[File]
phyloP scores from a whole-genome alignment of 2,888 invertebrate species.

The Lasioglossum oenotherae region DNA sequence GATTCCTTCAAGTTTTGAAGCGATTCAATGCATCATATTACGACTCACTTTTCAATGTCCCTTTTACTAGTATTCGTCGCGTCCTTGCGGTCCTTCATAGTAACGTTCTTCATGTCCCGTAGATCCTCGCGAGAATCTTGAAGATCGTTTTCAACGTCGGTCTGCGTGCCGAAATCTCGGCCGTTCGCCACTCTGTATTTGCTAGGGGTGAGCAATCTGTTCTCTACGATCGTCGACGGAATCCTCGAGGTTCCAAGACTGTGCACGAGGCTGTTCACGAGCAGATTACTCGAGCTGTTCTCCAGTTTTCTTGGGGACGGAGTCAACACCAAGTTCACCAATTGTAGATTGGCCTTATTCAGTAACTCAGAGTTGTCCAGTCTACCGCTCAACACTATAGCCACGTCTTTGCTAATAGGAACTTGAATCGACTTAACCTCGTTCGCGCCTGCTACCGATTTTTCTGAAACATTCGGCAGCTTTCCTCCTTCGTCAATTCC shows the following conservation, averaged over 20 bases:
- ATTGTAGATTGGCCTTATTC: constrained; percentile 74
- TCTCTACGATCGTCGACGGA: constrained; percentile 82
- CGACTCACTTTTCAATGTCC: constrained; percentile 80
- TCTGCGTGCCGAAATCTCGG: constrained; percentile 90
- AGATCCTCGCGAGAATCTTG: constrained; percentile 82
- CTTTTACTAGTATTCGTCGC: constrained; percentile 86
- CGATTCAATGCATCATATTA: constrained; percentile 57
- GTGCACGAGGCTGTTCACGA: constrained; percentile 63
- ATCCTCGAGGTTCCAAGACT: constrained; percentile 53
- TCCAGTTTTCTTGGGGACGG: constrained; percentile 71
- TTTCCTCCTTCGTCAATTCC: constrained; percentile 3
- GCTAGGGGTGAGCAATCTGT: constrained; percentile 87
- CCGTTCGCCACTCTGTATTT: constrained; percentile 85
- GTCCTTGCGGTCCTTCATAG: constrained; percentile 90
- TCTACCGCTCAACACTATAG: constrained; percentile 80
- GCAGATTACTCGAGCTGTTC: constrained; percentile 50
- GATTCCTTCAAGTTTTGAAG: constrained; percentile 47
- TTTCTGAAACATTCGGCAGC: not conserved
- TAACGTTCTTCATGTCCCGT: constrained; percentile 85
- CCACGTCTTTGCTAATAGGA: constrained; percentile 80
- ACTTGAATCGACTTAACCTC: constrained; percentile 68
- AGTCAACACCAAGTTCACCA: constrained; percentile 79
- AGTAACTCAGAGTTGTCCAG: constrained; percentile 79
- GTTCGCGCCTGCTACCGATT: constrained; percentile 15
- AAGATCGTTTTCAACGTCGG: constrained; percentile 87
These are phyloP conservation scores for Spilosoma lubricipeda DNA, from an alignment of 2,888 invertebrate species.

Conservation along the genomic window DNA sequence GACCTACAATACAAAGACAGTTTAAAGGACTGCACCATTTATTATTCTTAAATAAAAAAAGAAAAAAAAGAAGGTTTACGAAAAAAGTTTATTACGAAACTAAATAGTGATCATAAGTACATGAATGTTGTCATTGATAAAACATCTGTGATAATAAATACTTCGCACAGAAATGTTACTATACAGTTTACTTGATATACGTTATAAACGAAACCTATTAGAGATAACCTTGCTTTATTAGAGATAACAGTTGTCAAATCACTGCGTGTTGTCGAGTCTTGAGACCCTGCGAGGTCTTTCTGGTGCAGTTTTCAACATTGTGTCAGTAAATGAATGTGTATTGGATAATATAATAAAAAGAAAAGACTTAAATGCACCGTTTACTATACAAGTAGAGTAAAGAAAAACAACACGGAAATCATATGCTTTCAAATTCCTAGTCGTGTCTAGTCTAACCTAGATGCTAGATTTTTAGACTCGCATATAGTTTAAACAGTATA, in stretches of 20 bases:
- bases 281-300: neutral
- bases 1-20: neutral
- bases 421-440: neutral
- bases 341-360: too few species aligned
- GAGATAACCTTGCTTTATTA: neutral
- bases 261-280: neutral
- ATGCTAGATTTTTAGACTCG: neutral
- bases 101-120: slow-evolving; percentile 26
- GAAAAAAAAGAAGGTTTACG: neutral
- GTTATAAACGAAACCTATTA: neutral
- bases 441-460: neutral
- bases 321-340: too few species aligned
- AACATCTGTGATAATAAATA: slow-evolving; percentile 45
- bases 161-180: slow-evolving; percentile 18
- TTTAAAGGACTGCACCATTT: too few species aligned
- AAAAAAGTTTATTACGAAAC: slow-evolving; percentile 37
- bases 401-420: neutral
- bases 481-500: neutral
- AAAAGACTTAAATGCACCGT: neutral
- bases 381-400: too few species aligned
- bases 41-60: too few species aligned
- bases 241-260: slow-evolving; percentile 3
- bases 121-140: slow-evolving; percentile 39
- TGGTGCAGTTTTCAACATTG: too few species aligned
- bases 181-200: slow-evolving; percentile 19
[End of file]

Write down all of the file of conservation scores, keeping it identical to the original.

phyloP scores from a whole-genome alignment of 2,888 invertebrate species.

The Lasioglossum oenotherae region DNA sequence GATTCCTTCAAGTTTTGAAGCGATTCAATGCATCATATTACGACTCACTTTTCAATGTCCCTTTTACTAGTATTCGTCGCGTCCTTGCGGTCCTTCATAGTAACGTTCTTCATGTCCCGTAGATCCTCGCGAGAATCTTGAAGATCGTTTTCAACGTCGGTCTGCGTGCCGAAATCTCGGCCGTTCGCCACTCTGTATTTGCTAGGGGTGAGCAATCTGTTCTCTACGATCGTCGACGGAATCCTCGAGGTTCCAAGACTGTGCACGAGGCTGTTCACGAGCAGATTACTCGAGCTGTTCTCCAGTTTTCTTGGGGACGGAGTCAACACCAAGTTCACCAATTGTAGATTGGCCTTATTCAGTAACTCAGAGTTGTCCAGTCTACCGCTCAACACTATAGCCACGTCTTTGCTAATAGGAACTTGAATCGACTTAACCTCGTTCGCGCCTGCTACCGATTTTTCTGAAACATTCGGCAGCTTTCCTCCTTCGTCAATTCC shows the following conservation, averaged over 20 bases:
- ATTGTAGATTGGCCTTATTC: constrained; percentile 74
- TCTCTACGATCGTCGACGGA: constrained; percentile 82
- CGACTCACTTTTCAATGTCC: constrained; percentile 80
- TCTGCGTGCCGAAATCTCGG: constrained; percentile 90
- AGATCCTCGCGAGAATCTTG: constrained; percentile 82
- CTTTTACTAGTATTCGTCGC: constrained; percentile 86
- CGATTCAATGCATCATATTA: constrained; percentile 57
- GTGCACGAGGCTGTTCACGA: constrained; percentile 63
- ATCCTCGAGGTTCCAAGACT: constrained; percentile 53
- TCCAGTTTTCTTGGGGACGG: constrained; percentile 71
- TTTCCTCCTTCGTCAATTCC: constrained; percentile 3
- GCTAGGGGTGAGCAATCTGT: constrained; percentile 87
- CCGTTCGCCACTCTGTATTT: constrained; percentile 85
- GTCCTTGCGGTCCTTCATAG: constrained; percentile 90
- TCTACCGCTCAACACTATAG: constrained; percentile 80
- GCAGATTACTCGAGCTGTTC: constrained; percentile 50
- GATTCCTTCAAGTTTTGAAG: constrained; percentile 47
- TTTCTGAAACATTCGGCAGC: not conserved
- TAACGTTCTTCATGTCCCGT: constrained; percentile 85
- CCACGTCTTTGCTAATAGGA: constrained; percentile 80
- ACTTGAATCGACTTAACCTC: constrained; percentile 68
- AGTCAACACCAAGTTCACCA: constrained; percentile 79
- AGTAACTCAGAGTTGTCCAG: constrained; percentile 79
- GTTCGCGCCTGCTACCGATT: constrained; percentile 15
- AAGATCGTTTTCAACGTCGG: constrained; percentile 87
These are phyloP conservation scores for Spilosoma lubricipeda DNA, from an alignment of 2,888 invertebrate species.

Conservation along the genomic window DNA sequence GACCTACAATACAAAGACAGTTTAAAGGACTGCACCATTTATTATTCTTAAATAAAAAAAGAAAAAAAAGAAGGTTTACGAAAAAAGTTTATTACGAAACTAAATAGTGATCATAAGTACATGAATGTTGTCATTGATAAAACATCTGTGATAATAAATACTTCGCACAGAAATGTTACTATACAGTTTACTTGATATACGTTATAAACGAAACCTATTAGAGATAACCTTGCTTTATTAGAGATAACAGTTGTCAAATCACTGCGTGTTGTCGAGTCTTGAGACCCTGCGAGGTCTTTCTGGTGCAGTTTTCAACATTGTGTCAGTAAATGAATGTGTATTGGATAATATAATAAAAAGAAAAGACTTAAATGCACCGTTTACTATACAAGTAGAGTAAAGAAAAACAACACGGAAATCATATGCTTTCAAATTCCTAGTCGTGTCTAGTCTAACCTAGATGCTAGATTTTTAGACTCGCATATAGTTTAAACAGTATA, in stretches of 20 bases:
- bases 281-300: neutral
- bases 1-20: neutral
- bases 421-440: neutral
- bases 341-360: too few species aligned
- GAGATAACCTTGCTTTATTA: neutral
- bases 261-280: neutral
- ATGCTAGATTTTTAGACTCG: neutral
- bases 101-120: slow-evolving; percentile 26
- GAAAAAAAAGAAGGTTTACG: neutral
- GTTATAAACGAAACCTATTA: neutral
- bases 441-460: neutral
- bases 321-340: too few species aligned
- AACATCTGTGATAATAAATA: slow-evolving; percentile 45
- bases 161-180: slow-evolving; percentile 18
- TTTAAAGGACTGCACCATTT: too few species aligned
- AAAAAAGTTTATTACGAAAC: slow-evolving; percentile 37
- bases 401-420: neutral
- bases 481-500: neutral
- AAAAGACTTAAATGCACCGT: neutral
- bases 381-400: too few species aligned
- bases 41-60: too few species aligned
- bases 241-260: slow-evolving; percentile 3
- bases 121-140: slow-evolving; percentile 39
- TGGTGCAGTTTTCAACATTG: too few species aligned
- bases 181-200: slow-evolving; percentile 19